APAREL APDL APL\360 ~APT Ariel ATLAS ATOLL B-LINE BALM BASIC BCPL BLISS BRUIN BUGSYS CAMAL CATO CCL CESSL CHAMP *COBOL COGENT COGO COIF *COMIT I I Computer Animation Language Computer Design Language COMSL COMTRAN CORAL CSS/II Coursewrlter Coursewriter I I I CPS CSMP CSSL CTL CUPL Cypher Text DARE dataBASIC D a t a Structures Language DATA-TEXT DCDL DGL DIALOG DIMATE DML DSL DYNAMO I I ECAP II ELP EOL-3 ETC EULER Extended A L G O L FLAP FOIL FORMAC FORMAL *FORTRAN FSL GAN GASP GEA GEDANKEN General Purpose Graphic Language
GPSS GRAF GRAIL Graphic Language GRIND HINT IAM ICES IDS IITRAN IMP * IPL-V JOSS JOVIAL Klerer-May Le LEAF LEAP Lincoln Reckoner *LISP 1.5 LISP A Logic Design Language Logo LPL LRLTRAN LSYD MAC-360 MACSYMA *MAD *MADCAP MARSYAS M A T H L A B 68 McG360 MENTOR META 5 MOBSSL-UAF NAPSS *NELIAC NPPL NUCLEOL OLDAS OMNITAB I I OSCAR PAL PDEL PIRL PL/I PL/I-FORMAC PLACE PLANIT PLANNER PPL PREP PROTEUS REDUCE REF-ARF REL English RTL RUSH SALEM SCRATCHPAD/1 SCROLL SIMSCRIPT 1.5 SIMSCRIPT I I SIMULA SLANG SNAP SNOBOI.A SPEAKEASY SPRINT STIL STRESS STROBES STRUDL SYMBAL TCL TERMAC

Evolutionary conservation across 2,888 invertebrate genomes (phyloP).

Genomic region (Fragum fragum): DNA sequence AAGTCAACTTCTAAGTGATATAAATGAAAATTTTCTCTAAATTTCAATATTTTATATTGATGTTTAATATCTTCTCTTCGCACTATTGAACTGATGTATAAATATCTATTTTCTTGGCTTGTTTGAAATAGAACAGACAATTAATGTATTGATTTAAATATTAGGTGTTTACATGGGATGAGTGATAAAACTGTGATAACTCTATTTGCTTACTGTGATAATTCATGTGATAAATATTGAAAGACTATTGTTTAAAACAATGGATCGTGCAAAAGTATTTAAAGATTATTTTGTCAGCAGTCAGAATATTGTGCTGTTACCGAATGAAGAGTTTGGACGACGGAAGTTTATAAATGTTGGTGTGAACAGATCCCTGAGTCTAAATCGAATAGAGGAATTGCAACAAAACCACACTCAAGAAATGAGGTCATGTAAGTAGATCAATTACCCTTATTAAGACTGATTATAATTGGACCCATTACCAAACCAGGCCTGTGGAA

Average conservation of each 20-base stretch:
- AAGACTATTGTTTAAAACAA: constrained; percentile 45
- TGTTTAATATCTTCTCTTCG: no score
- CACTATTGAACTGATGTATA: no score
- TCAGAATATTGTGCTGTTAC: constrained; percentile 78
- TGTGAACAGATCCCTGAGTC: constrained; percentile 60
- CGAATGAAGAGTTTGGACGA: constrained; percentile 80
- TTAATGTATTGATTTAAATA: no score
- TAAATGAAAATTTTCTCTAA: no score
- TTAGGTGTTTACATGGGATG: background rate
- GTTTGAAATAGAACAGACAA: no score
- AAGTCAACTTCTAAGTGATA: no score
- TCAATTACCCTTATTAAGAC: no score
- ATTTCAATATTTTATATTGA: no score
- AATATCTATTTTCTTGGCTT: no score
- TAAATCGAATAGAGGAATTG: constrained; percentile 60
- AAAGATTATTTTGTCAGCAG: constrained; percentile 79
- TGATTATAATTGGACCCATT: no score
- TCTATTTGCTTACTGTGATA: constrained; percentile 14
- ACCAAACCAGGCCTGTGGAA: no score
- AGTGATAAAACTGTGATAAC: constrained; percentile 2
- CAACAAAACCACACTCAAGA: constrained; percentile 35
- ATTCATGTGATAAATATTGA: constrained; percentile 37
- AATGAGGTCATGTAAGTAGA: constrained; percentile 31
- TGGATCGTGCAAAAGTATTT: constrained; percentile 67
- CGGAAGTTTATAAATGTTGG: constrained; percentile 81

TMG TPS TRAC Language TRANQUIL TRANS TREET TROLL VULCAN WRITEACOURSE XPL